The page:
Following the 2012 season, he was named an MiLB.com Organization All-Star, a Midwest League All-Star and Bowling Green’s Most Valuable Player.

Vettleson, a native of Bremerton, Washington, was cited by Baseball America as being the Best Pure Hitter among high school talents entering the 2010 Draft.

Karns, 26, was the Nationals 2012 Minor League Pitcher of the Year and made three starts for the Nationals in 2013.

In 54 Minor League starts, from the Gulf Coast League up through Double-A Harrisburg, Karns has a career Minor League ERA of 2.66. The hard-throwing right-hander was selected in the 12th round of the 2009 First-Year Player Draft out of Texas Tech University.

Davis, 27, went 1-0 with a 3.12 ERA in 10 games with the Nationals last season, his first in which he appeared in the Major Leagues.

State of the Nationals

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The Washington Nationals’ Baseball Operations staff is about to descend upon Viera, Fla., next week as another Spring Training gets underway.

With the bulk of his offseason work done, Nationals President of Baseball Operations and General Manager Mike Rizzo has a personal message for fans on the State of the Nationals entering a promising 2014 season.

Take a look:

A NatsFest Thank You

Twitter: @Nationals | Facebook: Nationals | Instagram: @Nationals

There were more than 8,400 Nationals fans who packed the Gaylord National Resort & Convention Center on Saturday afternoon.

And because of them, it was an unforgettable day.

We can’t say “Thank you” enough to those of you who were able to join us, and share in our excitement for the 2014 season.

Here is a small glimpse into the day that was, and with just 17 days remaining until pitchers and catchers report, hopefully this will warm your baseball-loving souls for just a little bit longer.

Enjoy!

From the Desk of Mark D. Lerner: Gearing Up For NatsFest

Hello, everybody.

Nationals Principal Owner Mark Lerner, right, along with President of Baseball Operations and GM Mike Rizzo at NatsFest, 2013.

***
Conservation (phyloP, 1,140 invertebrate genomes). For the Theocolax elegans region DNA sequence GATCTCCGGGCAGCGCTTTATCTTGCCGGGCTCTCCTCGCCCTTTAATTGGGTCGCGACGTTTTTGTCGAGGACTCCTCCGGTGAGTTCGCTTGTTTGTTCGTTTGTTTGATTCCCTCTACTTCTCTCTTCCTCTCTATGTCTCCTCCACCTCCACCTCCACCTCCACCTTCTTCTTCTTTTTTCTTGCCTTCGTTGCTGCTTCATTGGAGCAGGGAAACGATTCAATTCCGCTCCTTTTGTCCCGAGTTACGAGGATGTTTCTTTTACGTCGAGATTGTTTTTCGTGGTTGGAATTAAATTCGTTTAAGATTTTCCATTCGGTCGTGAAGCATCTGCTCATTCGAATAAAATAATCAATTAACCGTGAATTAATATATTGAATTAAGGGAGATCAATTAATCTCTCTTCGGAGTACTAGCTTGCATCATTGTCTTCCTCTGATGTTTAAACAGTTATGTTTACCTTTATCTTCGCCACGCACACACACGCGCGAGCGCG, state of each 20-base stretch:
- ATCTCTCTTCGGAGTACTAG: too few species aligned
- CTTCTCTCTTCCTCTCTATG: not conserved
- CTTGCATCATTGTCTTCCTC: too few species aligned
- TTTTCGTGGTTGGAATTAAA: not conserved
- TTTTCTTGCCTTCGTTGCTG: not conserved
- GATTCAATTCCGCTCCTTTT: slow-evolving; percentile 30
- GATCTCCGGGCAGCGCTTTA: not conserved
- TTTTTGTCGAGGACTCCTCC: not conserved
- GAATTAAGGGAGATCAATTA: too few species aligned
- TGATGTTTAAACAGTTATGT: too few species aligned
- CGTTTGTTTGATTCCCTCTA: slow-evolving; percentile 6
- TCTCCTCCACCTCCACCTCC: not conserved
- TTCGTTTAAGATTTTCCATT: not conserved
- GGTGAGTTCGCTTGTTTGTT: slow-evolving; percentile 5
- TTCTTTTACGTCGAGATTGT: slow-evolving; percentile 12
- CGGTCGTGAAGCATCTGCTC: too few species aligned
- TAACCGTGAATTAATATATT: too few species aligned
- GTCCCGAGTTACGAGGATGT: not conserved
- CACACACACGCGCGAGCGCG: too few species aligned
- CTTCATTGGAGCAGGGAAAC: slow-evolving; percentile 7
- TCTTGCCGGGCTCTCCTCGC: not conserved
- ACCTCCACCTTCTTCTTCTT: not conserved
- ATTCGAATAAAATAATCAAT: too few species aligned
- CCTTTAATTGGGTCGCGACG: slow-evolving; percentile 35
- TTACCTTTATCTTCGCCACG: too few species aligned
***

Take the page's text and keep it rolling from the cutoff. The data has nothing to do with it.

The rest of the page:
One of the Washington Nationals’ Principal Owners,  Mark Lerner, right, along with President of Baseball Operations and GM Mike Rizzo at NatsFest, 2013.

I hope everyone is dealing well with this cold and wintry week here in the Nation’s Capital. When it gets cold like this, I usually calculate the days remaining until pitchers and catchers report to Spring Training (21 days!). This week is a bit different as we are just hours away from NatsFest.

  • Just as a reminder, NatsFest is on Saturday, January 25, 2014 from 11:00 a.m. to 3:00 p.m. at the Gaylord National Resort & Convention Center. New venue. We hope you can join us. I am so excited to welcome Matt Williams and an impressive roster of players to DC. Stephen Strasburg, Bryce Harper, Jayson Werth, Gio Gonzalez, Tyler Clippard, et al. Come early, stay warm, talk baseball.
  • We are also expecting a special visit from arguably our most beloved Nationals alum, … Livan Hernandez. Livan, who threw the first pitch in the history of the Nationals, completed his 17-year big league career in 2012 with 178 wins, 44 of which came as a member of the Nationals. It will be fantastic to sit down and catch up with Livan.
  • Speaking of Livan, it will be fun to have another inaugural-season National in camp with us upon arrival in Viera. In case you missed it, we signed infielder Jamey Carroll earlier this month and he’ll be competing for a spot on Matt Williams’ bench. Jamey also played for the Expos, so he should have some interesting perspective on how far this organization has come as we enter our 10th season in Washington.
  • As we reach the late stages of the offseason, I think it is worth remembering that most of Mike Rizzo’s key moves came quite early: Doug Fister, Nate McLouth, Jerry Blevins. Mike and his crew are still hard at work searching for the right fits. Always looking to improve.
  • We recently signed four-year Player Development Contracts with both Triple-A Syracuse and Double-A Harrisburg. Through the years, we have really valued our relationships with the Chiefs, Senators and their respective fan bases. There is a sense of organizational satisfaction in being able to establish roots in both Syracuse and Harrisburg.
  • I would like to offer my deepest condolences to the family and friends of Frank Ceresi, who passed away recently. For those that are not aware, Frank played an integral role in developing the art program that we collectively enjoy at Nationals Park. He was an enormous baseball/Nationals fan and he will be sorely missed.

I hope to see everyone on Saturday at NatsFest.

Mark